Sequence of tenses, and exceptions for emphasis

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I read this somewhere--a guy (the "candidate") was appealing a decision made against him, and, in his document, in one paragraph in particular, he initially speaks in the past tense, and, towards the end, he abandons the past tense and replaces it with the present tense (i.e., with "cannot" as opposed to "could not")--I guess to highlight what is at issue for appeal in his document.           Here is the paragraph:  "With such never-previously-cited-to examples, the objected-to opinions, and the exclusion of case studies, the board found the candidate cannot meet his burden of showing the proctor acted arbitrarily and without precedent."   My question: Could an argument be made that a disruption in tenses from past ("found") to present ("cannot") is grammatically correct if the candidate's purpose is to highlight what is subject to appeal (i.e., the finding that the candidate cannot meet his burden, as previously determined by the underlying board).  Or, on the other hand, must he have used "could not" as opposed to "cannot" no matter what.  In either case, please provide your layman explanation, and, yes, the technical grammatical term for the exception if there is one.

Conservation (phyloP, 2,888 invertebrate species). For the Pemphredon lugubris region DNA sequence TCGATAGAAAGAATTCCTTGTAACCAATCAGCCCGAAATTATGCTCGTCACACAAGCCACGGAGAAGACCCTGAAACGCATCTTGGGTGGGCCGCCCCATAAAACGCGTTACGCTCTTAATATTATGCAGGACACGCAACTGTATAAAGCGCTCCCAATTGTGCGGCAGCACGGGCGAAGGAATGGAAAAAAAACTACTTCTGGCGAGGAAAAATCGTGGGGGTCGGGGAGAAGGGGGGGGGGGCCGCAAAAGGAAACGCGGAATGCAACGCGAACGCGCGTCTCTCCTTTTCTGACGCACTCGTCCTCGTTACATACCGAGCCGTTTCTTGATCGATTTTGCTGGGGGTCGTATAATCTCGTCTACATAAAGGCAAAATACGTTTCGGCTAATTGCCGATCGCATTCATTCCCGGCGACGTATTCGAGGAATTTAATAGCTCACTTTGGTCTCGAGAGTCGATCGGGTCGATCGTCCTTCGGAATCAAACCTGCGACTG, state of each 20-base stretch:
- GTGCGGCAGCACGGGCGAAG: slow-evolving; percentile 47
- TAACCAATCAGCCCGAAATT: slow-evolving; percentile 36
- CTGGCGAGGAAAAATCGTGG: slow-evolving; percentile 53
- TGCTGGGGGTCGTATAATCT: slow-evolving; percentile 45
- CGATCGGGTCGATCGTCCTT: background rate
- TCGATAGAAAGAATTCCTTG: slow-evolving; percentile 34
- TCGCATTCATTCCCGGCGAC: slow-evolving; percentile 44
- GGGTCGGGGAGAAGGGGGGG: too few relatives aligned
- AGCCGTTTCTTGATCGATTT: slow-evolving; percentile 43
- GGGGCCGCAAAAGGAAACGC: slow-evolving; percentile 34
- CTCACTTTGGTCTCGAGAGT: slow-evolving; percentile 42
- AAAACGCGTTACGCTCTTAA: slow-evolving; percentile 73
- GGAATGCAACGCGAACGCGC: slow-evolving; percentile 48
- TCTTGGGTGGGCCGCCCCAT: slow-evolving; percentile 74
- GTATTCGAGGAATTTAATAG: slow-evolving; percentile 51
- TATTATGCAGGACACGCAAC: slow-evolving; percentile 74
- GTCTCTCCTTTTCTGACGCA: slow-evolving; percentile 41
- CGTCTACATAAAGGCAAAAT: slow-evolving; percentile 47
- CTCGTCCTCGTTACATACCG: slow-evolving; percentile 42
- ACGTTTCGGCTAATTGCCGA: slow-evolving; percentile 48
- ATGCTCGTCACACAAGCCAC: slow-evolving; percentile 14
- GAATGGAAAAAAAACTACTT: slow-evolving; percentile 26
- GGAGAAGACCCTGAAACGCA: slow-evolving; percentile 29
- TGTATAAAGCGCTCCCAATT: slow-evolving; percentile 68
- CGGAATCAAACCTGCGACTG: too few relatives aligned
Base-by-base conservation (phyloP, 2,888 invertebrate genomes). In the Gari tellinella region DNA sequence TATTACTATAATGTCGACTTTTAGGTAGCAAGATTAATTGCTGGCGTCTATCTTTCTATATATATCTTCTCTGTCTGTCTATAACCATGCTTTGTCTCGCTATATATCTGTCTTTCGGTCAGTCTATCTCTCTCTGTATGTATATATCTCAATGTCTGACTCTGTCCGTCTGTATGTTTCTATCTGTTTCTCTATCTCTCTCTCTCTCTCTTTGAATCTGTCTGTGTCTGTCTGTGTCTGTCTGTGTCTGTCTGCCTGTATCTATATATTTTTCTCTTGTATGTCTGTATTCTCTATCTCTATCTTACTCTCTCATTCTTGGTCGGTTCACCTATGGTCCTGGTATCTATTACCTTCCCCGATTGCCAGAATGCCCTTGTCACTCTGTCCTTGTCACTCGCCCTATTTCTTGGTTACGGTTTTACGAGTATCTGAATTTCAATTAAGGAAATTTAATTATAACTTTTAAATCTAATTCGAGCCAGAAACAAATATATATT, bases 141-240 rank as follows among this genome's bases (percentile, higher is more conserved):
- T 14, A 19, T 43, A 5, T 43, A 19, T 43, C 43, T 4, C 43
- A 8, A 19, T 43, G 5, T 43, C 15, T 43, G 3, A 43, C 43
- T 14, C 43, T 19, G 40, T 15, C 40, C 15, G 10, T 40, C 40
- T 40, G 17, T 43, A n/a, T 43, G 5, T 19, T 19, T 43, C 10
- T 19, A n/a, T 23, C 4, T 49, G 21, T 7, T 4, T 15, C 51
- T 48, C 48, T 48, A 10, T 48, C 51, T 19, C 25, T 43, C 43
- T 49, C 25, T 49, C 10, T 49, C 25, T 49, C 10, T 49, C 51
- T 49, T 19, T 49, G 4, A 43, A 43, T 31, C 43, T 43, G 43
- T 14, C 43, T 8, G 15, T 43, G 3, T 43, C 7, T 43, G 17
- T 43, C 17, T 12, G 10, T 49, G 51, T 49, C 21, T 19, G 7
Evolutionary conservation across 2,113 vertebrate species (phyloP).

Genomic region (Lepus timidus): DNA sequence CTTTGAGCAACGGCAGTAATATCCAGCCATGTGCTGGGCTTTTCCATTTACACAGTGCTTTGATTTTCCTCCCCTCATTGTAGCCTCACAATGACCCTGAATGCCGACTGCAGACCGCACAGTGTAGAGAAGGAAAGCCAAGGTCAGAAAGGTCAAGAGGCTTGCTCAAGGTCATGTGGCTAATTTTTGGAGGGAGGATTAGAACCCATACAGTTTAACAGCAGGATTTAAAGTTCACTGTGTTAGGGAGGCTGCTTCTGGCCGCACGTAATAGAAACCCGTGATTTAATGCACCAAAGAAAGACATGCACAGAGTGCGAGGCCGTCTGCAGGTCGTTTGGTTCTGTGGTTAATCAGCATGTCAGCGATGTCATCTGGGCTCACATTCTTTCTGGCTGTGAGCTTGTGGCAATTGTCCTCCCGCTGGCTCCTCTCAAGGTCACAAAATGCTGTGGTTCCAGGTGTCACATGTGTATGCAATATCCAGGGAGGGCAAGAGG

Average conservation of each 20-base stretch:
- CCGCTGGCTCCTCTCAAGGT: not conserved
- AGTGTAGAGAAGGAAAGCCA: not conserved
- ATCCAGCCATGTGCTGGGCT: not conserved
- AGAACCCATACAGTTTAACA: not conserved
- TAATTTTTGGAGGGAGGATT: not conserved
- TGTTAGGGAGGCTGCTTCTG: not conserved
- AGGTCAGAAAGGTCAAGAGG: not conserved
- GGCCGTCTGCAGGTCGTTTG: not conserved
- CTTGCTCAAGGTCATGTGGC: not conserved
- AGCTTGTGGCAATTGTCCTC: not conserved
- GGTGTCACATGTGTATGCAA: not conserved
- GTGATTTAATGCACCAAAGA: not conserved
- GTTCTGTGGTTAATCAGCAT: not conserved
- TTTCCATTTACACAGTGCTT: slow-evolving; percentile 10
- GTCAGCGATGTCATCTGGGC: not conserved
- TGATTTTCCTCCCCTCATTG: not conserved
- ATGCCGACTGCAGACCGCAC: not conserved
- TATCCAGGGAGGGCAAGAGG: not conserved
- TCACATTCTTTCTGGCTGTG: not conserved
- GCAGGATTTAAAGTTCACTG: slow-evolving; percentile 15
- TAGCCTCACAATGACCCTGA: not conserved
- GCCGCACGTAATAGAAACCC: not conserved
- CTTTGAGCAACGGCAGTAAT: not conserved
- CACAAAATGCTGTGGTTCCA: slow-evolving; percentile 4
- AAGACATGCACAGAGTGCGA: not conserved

sequence tenses edited Oct 11 '13 at 07:42 Heather New member

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The board made the finding in the past.  The candidate cannot meet his burden.  Both can easily be true.  There is no grammatical error.  The writer could have said he could not, cannot, nor will ever be able to meet his burden in the future. 

link answered Oct 10 '13 at 10:51 Patty T Grammarly Fellow

Thanks, Patty, for clearing that up! With that said, do you have a preference, and, if so, why? For example, would you be inclined to maintain the past tense, and, thus, use "could not" approach?

HeatherOct 11 '13 at 07:30

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